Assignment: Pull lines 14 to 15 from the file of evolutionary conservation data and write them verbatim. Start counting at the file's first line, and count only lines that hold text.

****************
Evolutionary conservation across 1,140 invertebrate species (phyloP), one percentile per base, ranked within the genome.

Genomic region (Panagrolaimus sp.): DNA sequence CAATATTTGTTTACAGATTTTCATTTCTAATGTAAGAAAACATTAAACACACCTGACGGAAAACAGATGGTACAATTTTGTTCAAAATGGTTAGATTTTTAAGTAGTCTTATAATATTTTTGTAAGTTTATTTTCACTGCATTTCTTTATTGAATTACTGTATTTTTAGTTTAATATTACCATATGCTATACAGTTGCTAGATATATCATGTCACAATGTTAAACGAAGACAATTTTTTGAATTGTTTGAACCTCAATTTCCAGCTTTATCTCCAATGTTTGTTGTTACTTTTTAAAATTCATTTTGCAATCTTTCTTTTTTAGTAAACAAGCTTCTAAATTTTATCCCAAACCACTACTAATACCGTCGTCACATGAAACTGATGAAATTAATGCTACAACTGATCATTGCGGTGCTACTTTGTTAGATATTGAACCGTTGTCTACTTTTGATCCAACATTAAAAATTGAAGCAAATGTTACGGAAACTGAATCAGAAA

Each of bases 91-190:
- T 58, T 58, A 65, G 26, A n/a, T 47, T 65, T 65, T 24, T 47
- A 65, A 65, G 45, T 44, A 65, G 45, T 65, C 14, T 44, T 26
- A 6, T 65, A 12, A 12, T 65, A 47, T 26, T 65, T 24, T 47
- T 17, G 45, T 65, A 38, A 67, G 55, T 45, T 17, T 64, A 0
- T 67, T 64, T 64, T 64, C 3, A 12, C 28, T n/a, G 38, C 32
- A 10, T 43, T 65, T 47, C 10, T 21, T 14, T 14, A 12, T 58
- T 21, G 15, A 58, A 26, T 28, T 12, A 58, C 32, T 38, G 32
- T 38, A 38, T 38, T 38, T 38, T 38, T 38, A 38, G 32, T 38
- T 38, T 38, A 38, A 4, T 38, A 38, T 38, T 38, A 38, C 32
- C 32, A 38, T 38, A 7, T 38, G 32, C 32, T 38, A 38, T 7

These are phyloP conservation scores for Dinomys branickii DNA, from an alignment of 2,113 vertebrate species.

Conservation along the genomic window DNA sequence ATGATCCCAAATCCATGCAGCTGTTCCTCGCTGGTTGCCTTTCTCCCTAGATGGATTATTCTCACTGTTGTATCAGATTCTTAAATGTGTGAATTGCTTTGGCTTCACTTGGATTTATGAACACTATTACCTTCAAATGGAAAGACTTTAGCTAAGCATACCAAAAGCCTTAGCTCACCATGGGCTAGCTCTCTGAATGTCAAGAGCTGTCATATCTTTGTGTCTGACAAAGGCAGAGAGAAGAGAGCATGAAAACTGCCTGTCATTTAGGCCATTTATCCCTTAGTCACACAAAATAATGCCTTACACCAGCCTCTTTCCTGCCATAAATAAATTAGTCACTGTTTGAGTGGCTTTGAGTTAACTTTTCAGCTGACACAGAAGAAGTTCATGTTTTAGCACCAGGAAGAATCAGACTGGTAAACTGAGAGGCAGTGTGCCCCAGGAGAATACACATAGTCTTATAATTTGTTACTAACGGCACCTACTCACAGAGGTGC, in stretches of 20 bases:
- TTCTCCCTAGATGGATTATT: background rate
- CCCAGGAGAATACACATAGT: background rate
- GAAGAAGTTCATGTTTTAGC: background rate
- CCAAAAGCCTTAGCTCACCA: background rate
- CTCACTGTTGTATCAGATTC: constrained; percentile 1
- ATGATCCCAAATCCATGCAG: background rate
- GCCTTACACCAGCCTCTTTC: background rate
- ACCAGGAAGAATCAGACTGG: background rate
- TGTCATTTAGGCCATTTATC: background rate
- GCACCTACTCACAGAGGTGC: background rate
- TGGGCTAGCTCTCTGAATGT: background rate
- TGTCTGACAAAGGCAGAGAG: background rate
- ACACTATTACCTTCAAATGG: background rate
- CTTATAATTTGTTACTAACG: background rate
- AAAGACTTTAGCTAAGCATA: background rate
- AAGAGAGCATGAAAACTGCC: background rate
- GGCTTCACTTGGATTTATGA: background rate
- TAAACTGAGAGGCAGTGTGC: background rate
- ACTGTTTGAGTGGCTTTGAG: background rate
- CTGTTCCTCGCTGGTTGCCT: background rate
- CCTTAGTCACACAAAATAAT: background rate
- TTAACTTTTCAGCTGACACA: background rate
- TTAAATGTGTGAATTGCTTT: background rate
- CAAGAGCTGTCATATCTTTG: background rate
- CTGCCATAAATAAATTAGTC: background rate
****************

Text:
These are phyloP conservation scores for Dinomys branickii DNA, from an alignment of 2,113 vertebrate species.

Conservation along the genomic window DNA sequence ATGATCCCAAATCCATGCAGCTGTTCCTCGCTGGTTGCCTTTCTCCCTAGATGGATTATTCTCACTGTTGTATCAGATTCTTAAATGTGTGAATTGCTTTGGCTTCACTTGGATTTATGAACACTATTACCTTCAAATGGAAAGACTTTAGCTAAGCATACCAAAAGCCTTAGCTCACCATGGGCTAGCTCTCTGAATGTCAAGAGCTGTCATATCTTTGTGTCTGACAAAGGCAGAGAGAAGAGAGCATGAAAACTGCCTGTCATTTAGGCCATTTATCCCTTAGTCACACAAAATAATGCCTTACACCAGCCTCTTTCCTGCCATAAATAAATTAGTCACTGTTTGAGTGGCTTTGAGTTAACTTTTCAGCTGACACAGAAGAAGTTCATGTTTTAGCACCAGGAAGAATCAGACTGGTAAACTGAGAGGCAGTGTGCCCCAGGAGAATACACATAGTCTTATAATTTGTTACTAACGGCACCTACTCACAGAGGTGC, in stretches of 20 bases: